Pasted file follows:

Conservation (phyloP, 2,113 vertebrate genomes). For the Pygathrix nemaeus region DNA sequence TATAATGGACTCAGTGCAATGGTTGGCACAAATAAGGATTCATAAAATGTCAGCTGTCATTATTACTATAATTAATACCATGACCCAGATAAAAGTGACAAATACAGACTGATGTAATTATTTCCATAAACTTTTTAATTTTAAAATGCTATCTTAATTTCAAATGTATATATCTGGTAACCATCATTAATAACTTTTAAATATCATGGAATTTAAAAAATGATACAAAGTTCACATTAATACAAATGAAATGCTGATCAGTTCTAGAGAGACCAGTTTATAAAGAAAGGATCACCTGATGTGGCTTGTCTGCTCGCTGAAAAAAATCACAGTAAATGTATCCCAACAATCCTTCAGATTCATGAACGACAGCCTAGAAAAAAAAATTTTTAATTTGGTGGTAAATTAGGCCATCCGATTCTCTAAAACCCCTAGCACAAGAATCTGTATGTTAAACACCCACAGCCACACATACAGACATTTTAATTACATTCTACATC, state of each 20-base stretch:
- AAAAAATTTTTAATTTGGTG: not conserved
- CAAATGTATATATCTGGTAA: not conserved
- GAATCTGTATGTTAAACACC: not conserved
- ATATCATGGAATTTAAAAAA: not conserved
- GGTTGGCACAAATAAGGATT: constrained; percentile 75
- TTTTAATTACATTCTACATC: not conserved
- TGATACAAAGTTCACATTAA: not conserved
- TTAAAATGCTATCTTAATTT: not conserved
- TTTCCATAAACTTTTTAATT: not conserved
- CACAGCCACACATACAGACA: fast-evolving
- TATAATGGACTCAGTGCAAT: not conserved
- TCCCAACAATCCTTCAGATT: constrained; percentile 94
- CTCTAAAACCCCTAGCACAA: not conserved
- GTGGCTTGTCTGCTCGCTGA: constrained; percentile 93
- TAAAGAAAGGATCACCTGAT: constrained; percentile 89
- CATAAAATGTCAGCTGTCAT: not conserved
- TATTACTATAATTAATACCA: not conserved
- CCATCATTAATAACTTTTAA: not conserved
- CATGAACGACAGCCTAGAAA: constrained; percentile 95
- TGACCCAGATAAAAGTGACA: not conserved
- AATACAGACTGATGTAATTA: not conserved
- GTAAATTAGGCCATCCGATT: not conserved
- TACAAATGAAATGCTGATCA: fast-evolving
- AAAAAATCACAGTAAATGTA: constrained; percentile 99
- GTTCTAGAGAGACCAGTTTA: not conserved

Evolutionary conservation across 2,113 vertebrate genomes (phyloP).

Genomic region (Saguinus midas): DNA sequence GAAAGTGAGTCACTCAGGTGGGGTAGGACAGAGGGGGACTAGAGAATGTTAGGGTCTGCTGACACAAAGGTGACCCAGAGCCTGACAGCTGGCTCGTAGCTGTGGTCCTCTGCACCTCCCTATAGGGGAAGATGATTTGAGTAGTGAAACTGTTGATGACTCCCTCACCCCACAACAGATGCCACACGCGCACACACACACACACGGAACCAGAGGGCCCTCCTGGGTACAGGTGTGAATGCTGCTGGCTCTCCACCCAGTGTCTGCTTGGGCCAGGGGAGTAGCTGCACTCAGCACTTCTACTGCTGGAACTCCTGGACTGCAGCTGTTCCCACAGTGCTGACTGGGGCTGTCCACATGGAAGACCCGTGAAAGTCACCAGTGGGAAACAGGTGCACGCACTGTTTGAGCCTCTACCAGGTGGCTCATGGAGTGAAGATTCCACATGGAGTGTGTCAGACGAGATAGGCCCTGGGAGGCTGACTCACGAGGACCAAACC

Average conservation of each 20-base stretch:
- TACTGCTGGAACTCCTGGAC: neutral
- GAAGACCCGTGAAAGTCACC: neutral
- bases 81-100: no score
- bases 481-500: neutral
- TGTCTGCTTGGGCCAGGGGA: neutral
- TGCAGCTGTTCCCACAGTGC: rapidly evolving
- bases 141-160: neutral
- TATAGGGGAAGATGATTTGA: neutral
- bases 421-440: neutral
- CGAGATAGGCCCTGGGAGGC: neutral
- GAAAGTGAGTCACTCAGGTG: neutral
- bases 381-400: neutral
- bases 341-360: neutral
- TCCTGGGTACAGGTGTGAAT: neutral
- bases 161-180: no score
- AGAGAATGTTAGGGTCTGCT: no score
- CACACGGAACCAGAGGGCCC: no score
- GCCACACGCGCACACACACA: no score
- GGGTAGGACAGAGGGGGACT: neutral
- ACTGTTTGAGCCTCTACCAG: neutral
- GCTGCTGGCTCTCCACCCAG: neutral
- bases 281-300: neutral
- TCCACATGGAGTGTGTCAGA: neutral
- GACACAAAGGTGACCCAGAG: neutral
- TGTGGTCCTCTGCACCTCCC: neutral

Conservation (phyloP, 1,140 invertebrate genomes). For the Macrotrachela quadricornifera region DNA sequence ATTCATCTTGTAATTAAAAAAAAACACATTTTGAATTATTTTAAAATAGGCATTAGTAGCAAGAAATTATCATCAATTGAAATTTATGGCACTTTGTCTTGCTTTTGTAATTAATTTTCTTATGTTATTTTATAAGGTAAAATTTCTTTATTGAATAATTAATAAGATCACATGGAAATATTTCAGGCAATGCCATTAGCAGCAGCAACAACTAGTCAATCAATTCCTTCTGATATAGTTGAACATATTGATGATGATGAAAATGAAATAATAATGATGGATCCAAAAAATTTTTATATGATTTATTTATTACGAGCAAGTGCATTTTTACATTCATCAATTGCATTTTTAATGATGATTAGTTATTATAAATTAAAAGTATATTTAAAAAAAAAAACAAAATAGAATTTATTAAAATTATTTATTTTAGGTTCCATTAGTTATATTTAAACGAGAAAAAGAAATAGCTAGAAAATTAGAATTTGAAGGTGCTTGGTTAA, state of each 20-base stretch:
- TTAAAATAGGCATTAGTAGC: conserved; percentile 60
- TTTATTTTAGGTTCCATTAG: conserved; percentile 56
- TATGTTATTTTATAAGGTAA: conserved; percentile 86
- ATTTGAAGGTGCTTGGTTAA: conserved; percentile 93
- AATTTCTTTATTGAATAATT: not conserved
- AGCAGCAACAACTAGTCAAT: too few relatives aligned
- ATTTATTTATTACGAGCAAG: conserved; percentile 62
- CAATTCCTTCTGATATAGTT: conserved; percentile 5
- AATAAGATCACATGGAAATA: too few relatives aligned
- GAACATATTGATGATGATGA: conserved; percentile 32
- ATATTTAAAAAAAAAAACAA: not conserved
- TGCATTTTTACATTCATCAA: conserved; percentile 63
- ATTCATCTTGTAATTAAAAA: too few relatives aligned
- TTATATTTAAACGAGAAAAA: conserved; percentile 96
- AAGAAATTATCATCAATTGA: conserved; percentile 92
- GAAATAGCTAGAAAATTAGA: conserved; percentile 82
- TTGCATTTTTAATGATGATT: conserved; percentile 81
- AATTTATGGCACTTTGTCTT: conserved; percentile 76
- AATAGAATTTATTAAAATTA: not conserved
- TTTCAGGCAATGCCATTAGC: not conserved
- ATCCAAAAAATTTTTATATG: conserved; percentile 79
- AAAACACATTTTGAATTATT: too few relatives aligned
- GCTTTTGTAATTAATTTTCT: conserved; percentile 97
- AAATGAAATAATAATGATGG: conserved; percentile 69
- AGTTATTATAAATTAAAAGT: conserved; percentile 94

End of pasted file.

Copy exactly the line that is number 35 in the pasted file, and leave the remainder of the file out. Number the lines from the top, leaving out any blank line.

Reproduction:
- TGCAGCTGTTCCCACAGTGC: rapidly evolving